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Mr. Damore’s folly: Aftermath of a manifesto

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Yesterday, Google terminated a Googler who wrote a “manifesto” against “Google’s Ideological Echo Chamber.”  This is not surprising.  That said, the belief that Google only did so because of its “politically correct monoculture” either fails to see the significant problems in the memo or intentionally glosses over them because of the hatred of political correctness.  Either way, we have some things to talk about.

Argh!  Stereotypes

James Damore’s memo has some jaw-dropping gender stereotypes about women (and a few about minorities).  They are more agreeable, women gravitate towards people-issues rather than coding, women don’t measure success the same way men do, women are not as ambitious, among others.  These stereotypes are woefully exaggerated.  Adam Grant, a Wharton Professor of Management and Psychology, wrote a great piece on the studies showing many of the stereotypes Mr. Damore cited and relied upon are not true.

We’ve known for a long time that stereotyping is bad.  It leads to discrimination, and discrimination leads to lawsuits and bad (sometimes really bad) PR.  Retaining Mr. Damore would have meant that Google could be on the hook for any discrimination he could have a hand in – whether that discrimination occurred in the past or future.  Since Google (like many other employers) interviews in teams, this is a liability  – and not a small one.  (Not to mention the significant gender discrimination action Google is currently fighting with the OFCCP… but I digress.)

Argh!  Political Correctness

It is totally okay to dislike political correctness.  It is totally okay to define political correctness as someone telling a half truth or failing to speak plainly.  Political correctness is not using shortcuts – like inappropriate and untrue stereotypes – to make a point.  It is not okay to say that stereotypes are simply true and we should all just “get over it” in the name of ending political correctness.  How Mr. Damore couched his message told his co-workers that they are less than him, that they will never be as good as him, that they have a place but it isn’t here.  That is never a message anyone (employee, employer, human) should send.

Everybody

Mr. Damore is right about one thing – an effective workplace has everybody.  The individuals and organizations that buy products and services incorporate everybody, so we should reflect the world around us.  That is what diversity and inclusion initiatives are designed to do, bring and keep everyone into the workplace.  Sometimes, we focus efforts on a particular group that is underrepresented because they are underrepresented.  Sometimes, we mind our own business as to what bathroom people are using.  Sometimes, we make an effort to hear the voices of others.  (Insert “rising tide floats all boats” quote.)  We try to include everybody not only because it is the right thing to do, but it is the best business decision to make.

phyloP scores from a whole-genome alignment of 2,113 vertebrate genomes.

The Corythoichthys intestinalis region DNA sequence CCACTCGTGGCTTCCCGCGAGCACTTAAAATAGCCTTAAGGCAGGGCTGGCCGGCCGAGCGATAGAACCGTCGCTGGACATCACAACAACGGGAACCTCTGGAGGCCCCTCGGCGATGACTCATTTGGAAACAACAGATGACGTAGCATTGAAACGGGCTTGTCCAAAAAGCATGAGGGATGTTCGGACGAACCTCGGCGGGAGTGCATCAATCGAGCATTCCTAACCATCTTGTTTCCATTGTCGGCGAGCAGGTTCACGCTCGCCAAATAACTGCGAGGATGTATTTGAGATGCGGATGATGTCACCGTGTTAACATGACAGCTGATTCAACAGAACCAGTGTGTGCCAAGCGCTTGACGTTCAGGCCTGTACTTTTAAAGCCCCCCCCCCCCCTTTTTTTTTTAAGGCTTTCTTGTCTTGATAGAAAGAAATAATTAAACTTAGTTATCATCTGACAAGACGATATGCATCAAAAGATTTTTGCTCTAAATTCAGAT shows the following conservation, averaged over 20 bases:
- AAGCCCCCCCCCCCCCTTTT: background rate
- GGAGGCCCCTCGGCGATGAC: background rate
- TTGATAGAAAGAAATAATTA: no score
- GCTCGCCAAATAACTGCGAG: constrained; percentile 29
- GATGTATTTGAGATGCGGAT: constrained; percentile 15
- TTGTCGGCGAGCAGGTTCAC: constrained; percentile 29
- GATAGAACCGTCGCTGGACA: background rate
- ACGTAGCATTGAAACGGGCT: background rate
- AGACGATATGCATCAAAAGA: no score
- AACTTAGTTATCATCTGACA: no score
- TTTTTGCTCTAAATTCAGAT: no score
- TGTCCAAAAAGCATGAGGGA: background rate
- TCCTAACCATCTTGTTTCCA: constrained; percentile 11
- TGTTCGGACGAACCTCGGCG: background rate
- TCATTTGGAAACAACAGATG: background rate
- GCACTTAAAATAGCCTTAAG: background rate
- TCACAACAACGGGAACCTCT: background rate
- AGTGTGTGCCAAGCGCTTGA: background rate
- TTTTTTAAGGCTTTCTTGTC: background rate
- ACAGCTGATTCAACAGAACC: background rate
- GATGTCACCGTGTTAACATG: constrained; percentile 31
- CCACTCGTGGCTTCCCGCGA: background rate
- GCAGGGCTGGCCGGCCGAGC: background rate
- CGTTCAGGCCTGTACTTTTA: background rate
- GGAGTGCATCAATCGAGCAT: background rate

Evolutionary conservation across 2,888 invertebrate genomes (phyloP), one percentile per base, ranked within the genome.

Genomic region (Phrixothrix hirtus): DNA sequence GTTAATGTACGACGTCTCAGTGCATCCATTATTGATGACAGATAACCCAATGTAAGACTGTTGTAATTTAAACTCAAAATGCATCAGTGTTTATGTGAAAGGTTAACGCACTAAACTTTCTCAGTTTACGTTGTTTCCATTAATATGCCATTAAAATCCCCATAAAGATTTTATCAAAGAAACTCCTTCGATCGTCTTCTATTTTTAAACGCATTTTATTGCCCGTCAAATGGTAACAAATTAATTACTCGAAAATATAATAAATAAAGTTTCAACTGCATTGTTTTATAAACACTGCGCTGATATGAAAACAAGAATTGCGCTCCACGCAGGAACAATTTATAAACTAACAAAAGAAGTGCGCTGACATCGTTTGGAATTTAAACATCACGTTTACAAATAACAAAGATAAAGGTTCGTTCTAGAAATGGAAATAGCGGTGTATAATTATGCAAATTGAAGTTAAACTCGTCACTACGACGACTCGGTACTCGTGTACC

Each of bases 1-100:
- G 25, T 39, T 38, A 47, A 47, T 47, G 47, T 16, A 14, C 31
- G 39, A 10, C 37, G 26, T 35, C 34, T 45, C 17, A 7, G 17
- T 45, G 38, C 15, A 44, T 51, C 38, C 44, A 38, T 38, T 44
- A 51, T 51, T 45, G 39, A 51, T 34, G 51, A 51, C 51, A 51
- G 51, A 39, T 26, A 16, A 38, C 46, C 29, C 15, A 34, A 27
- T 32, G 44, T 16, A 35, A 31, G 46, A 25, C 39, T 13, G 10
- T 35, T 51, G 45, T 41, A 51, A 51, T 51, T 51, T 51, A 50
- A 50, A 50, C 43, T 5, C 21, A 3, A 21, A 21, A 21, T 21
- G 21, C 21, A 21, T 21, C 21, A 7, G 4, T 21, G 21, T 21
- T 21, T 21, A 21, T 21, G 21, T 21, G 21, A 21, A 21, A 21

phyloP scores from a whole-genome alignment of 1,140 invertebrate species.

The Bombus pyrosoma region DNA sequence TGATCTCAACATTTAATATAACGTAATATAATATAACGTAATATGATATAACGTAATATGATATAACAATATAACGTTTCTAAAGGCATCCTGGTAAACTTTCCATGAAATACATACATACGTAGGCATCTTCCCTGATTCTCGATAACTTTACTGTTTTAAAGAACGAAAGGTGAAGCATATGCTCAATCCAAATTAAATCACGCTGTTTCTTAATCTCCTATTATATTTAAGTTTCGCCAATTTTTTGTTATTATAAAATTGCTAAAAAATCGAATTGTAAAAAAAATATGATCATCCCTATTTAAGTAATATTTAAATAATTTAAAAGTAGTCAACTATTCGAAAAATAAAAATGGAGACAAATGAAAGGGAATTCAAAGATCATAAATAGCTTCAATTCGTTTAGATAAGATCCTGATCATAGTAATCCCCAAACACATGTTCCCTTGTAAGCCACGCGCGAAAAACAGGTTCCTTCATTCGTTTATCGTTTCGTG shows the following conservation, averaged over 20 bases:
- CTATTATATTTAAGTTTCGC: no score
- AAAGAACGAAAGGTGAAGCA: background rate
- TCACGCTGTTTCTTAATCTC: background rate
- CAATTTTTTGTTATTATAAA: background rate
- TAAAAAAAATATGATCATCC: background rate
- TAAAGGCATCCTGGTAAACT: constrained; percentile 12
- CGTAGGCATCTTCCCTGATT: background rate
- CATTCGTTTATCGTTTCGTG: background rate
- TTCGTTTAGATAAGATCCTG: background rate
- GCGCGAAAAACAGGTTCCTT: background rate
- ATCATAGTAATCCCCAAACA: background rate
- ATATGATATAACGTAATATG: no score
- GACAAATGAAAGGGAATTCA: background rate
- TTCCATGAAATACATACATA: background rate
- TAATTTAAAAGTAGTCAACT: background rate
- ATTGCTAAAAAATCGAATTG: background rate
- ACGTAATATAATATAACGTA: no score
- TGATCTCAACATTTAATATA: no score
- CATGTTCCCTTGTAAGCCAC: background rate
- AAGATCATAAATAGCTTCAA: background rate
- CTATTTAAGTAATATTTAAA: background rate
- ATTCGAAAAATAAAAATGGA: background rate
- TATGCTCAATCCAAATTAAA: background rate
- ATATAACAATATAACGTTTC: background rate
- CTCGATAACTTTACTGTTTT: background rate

Mr. Damore’s naiveté (and arguably something else) has gotten in the way of this.  He’s right, we have to make room for conservative, liberal, libertarian, socialist, and every other point on the political spectrum.  But we do this because it’s good for business.  Google’s own research shows that teams of different people – different thought processes, different personality types, different genders – make better teams when they work to make sure everyone feels psychologically safe.   We know that having diverse perspectives mean we make better decisions, we develop better products, we do better.

It’s what every employer should be trying to do.

Mr. Damore told Bloomberg that he was fired for advancing gender stereotypes, which he unmistakably did in his memo by stating them as truths.  The correct response was to terminate him.  Mr. Damore told a New York Times reporter that he will likely take legal action over his termination.

P.S.  I am raising two white men.  I understand the feeling that they might not get to participate in certain activities because they are white boys.  But that is nothing – nothing – compared to the decades, centuries, that women and minorities have been locked or pushed out.  My guys just have more competition.  Competition is truly a capitalist principle.  So, bring it on!

This post originally appeared on Kate’s tHRive Law & Consulting blog.

Kate Bischoff An enthusiastic management-side attorney and SHRM-SCP/SPHR-certified human resources professional, Kate advises organizations in a wide range of industries on employment law and employment decisions, from recruitment and workplace culture to terminations. Kate is particularly interested in how technology affects the employment relationship.

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